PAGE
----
Founded in British Hong Kong, the high-end fashion retailer Lane Crawford has withstood a century and a half of ups and downs in Asia’s shifting economy. The heritage luxury department store that is arguably the “Harrods of the Far East”, however, is not immune to China’s economic well-being now that half of its total of eight stores are located on the mainland.
In the beginning of 2017, China reported the lowest economic growth over the past 26 years. Although the stall has seen remission in the second quarter, the economic outlook looks bleak for traditional brick-and-mortar luxury retailers.
“We are in a fortunate position in that we’ve got heritage, so we’re trusted,” said Andrew Keith, President of Lane Crawford and Joyce Group, which owns Lane Crawford and sister boutique Joyce, during an interview with the online fashion business publication Drapers on October 5.
Keith seems perturbed about economic fluctuations including the currency swing and changing consumer demographics. He emphasized the advantages of Lane Crawford’s long history.
“Generations of people have grown up with Lane Crawford,” he said, yet acknowledging the challenges and the actions that have to be taken to survive. “To continue to be a leader and be able to guide this exciting next generation of customers as they evolve is something we feel energized by.”
The definition of luxury is entirely different today than even a decade ago; how an old luxury business like Lane Crawford has managed to keep going strong, according to Keith, is his vision in customer profiling and the stores’ emphasis on merchandise curation and online retail.
Lane Crawford allocated considerable investment in shopper research, through ethnographic surveys in various regions in China. Keith said the company’s goal is to understand and profile shoppers’ values and living expectations so the company can better serve them.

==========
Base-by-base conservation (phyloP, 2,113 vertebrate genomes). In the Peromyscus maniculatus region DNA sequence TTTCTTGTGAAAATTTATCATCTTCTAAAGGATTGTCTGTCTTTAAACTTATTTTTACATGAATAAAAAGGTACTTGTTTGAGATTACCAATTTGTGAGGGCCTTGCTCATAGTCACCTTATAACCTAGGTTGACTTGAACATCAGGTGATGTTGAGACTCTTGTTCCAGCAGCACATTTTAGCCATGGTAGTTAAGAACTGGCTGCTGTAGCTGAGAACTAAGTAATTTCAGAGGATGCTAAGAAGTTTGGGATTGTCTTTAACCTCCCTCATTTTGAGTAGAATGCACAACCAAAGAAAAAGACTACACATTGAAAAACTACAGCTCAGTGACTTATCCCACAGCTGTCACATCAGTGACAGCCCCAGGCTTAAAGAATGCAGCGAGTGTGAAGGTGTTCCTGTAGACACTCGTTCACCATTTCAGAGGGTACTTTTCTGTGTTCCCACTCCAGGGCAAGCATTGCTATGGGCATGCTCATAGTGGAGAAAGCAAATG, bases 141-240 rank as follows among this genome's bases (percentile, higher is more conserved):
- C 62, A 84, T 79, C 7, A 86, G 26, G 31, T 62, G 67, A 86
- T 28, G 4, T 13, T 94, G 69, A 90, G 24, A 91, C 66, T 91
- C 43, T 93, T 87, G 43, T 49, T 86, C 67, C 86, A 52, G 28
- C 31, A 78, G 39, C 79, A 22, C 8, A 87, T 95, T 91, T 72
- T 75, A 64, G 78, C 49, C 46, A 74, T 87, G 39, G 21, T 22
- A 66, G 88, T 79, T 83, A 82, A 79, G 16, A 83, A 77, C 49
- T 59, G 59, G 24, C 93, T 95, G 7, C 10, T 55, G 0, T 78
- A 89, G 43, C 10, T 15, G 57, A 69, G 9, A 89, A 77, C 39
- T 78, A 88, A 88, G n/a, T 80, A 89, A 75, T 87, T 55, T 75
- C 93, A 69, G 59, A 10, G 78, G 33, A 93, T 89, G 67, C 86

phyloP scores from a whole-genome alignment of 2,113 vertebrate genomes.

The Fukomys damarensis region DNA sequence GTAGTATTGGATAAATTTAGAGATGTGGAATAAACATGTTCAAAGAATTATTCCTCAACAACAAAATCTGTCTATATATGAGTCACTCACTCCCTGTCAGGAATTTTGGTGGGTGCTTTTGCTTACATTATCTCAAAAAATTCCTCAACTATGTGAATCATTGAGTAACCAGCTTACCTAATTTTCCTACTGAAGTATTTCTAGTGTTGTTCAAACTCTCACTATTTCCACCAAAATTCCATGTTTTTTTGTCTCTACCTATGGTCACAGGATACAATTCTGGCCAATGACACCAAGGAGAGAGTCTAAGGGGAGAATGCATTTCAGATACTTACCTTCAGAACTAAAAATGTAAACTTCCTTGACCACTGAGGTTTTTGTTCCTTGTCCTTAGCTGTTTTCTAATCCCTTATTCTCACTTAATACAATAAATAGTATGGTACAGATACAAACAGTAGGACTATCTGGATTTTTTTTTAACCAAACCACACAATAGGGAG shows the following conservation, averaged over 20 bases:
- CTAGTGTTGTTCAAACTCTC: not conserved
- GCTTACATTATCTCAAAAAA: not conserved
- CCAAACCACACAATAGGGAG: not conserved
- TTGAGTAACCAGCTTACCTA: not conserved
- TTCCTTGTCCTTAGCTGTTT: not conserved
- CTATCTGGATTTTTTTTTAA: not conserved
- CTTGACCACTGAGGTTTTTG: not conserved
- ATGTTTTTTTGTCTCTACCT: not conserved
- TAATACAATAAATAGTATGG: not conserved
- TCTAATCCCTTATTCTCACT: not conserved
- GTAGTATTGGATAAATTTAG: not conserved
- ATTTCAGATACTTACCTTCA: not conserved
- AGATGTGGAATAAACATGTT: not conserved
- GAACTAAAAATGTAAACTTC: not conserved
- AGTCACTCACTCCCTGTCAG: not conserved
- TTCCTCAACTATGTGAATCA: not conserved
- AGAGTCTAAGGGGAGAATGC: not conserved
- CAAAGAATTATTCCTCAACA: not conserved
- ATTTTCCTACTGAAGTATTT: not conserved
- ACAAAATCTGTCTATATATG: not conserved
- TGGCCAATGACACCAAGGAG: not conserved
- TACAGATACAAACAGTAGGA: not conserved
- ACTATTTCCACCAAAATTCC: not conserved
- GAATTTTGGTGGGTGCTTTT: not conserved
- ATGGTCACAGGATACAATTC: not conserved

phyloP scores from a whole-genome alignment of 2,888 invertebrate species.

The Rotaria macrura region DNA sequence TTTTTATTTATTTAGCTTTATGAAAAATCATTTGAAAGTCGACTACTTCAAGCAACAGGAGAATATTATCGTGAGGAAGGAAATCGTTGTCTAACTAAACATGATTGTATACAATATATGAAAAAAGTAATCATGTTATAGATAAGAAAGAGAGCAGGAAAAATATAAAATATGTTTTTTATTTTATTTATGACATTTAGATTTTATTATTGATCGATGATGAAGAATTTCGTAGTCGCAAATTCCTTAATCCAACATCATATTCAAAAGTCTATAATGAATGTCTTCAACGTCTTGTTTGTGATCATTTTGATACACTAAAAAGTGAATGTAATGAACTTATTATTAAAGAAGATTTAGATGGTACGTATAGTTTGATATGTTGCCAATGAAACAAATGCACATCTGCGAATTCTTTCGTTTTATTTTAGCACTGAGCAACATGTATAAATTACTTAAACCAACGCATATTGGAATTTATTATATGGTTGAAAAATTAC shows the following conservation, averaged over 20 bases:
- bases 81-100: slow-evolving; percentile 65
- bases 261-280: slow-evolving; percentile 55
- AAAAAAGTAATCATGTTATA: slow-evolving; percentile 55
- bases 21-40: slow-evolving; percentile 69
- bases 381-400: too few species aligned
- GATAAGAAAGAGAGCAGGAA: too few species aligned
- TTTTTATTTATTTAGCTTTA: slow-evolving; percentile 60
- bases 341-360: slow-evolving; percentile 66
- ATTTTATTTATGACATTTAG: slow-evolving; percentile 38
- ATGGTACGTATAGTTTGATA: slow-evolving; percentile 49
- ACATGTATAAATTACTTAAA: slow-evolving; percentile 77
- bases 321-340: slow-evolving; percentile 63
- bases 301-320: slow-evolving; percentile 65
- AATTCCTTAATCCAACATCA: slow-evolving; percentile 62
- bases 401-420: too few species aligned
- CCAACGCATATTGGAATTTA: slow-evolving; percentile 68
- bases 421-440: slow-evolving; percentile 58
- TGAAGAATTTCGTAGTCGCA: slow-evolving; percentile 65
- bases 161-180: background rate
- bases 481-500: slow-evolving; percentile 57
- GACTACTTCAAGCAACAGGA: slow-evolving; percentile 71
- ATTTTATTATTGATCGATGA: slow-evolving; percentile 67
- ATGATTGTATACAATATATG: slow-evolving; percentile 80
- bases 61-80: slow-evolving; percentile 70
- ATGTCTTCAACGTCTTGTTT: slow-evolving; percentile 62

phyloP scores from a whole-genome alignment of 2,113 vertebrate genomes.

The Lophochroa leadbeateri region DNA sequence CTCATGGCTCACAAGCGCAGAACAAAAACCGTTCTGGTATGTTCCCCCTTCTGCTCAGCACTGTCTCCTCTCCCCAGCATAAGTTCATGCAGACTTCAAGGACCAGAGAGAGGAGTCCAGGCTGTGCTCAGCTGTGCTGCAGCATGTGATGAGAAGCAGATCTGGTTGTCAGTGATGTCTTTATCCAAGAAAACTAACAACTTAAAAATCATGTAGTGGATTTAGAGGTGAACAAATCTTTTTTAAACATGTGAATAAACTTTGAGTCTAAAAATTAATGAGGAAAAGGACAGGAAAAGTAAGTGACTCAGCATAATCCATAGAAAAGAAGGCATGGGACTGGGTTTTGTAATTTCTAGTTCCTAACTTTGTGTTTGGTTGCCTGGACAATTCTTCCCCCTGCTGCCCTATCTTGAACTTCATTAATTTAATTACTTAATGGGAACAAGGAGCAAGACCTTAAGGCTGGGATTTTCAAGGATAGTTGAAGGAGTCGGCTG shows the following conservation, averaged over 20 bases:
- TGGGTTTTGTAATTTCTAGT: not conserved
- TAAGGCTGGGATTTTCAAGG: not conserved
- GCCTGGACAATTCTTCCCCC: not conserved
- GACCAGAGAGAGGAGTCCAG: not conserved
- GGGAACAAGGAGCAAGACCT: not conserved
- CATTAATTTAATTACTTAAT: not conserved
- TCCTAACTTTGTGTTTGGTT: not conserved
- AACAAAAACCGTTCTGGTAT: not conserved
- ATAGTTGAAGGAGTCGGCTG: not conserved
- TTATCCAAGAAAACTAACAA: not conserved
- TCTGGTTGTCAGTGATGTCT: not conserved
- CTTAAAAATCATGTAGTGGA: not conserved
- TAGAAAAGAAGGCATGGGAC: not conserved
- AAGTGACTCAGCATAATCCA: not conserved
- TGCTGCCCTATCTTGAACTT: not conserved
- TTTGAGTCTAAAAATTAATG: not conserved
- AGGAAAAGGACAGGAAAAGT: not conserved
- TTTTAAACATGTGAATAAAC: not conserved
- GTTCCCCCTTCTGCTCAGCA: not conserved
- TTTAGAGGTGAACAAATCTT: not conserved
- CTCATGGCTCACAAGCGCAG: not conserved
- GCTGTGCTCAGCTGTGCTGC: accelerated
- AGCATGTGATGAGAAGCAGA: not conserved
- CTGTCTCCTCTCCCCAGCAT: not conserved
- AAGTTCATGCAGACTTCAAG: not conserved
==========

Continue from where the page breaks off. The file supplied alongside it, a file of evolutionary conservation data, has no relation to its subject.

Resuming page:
“It’s a great way for us to connect with our customers in a meaningful way and get some rich insight from them,” he said. “It’s feeding into how we’re starting to shape our customer journey and our strategy around that.”
The company’s plan is to continue to step up its brick-and-mortar stores’ merchandise curation, creating an “immersive” retail experience—instead of arranging by product categories, Lane Crawford store curators divide the store layouts according to consumer profiles and lifestyles findings from the research.
Apart from the traditional brick-and-mortar retail method, Keith also gave a nod to the online-to-offline (O2O) commerce strategy, which is what China’s e-commerce giant Alibaba Group has recently been aggressively pushing.
“We’re dealing with the most mobile and affluent young customer globally,” he said. “Looking at the stats around what luxury spend could look like in 2020, 44 percent will come from Chinese customers, half of that will come from China itself and the majority will be from millennial customers. If you think about the market opportunity, it’s pretty significant.”
According to the auditing firm PwC’s 2017 Total Retail report, 97 percent of the Chinese survey respondents said that they were online shoppers.
To better serve these Chinese online shoppers, Lane Crawford has adopted a “lighthouse location” strategy in mainland China with offline stores in Beijing, Shanghai, and Chengdu, ensuring its express delivery service could can as many major Chinese cities as possible. Meanwhile, the retailer has been building its online retail platform as its flagship.
Keith reiterated the importance he finds in researching and understanding the Chinese market.
“Try to get under the skin of Chinese contemporary culture and what’s happening digitally,” he said. “I think, actually, there is an opportunity to say that luxury for 2020 will be a different experience. We’re looking at how that can be redefined.”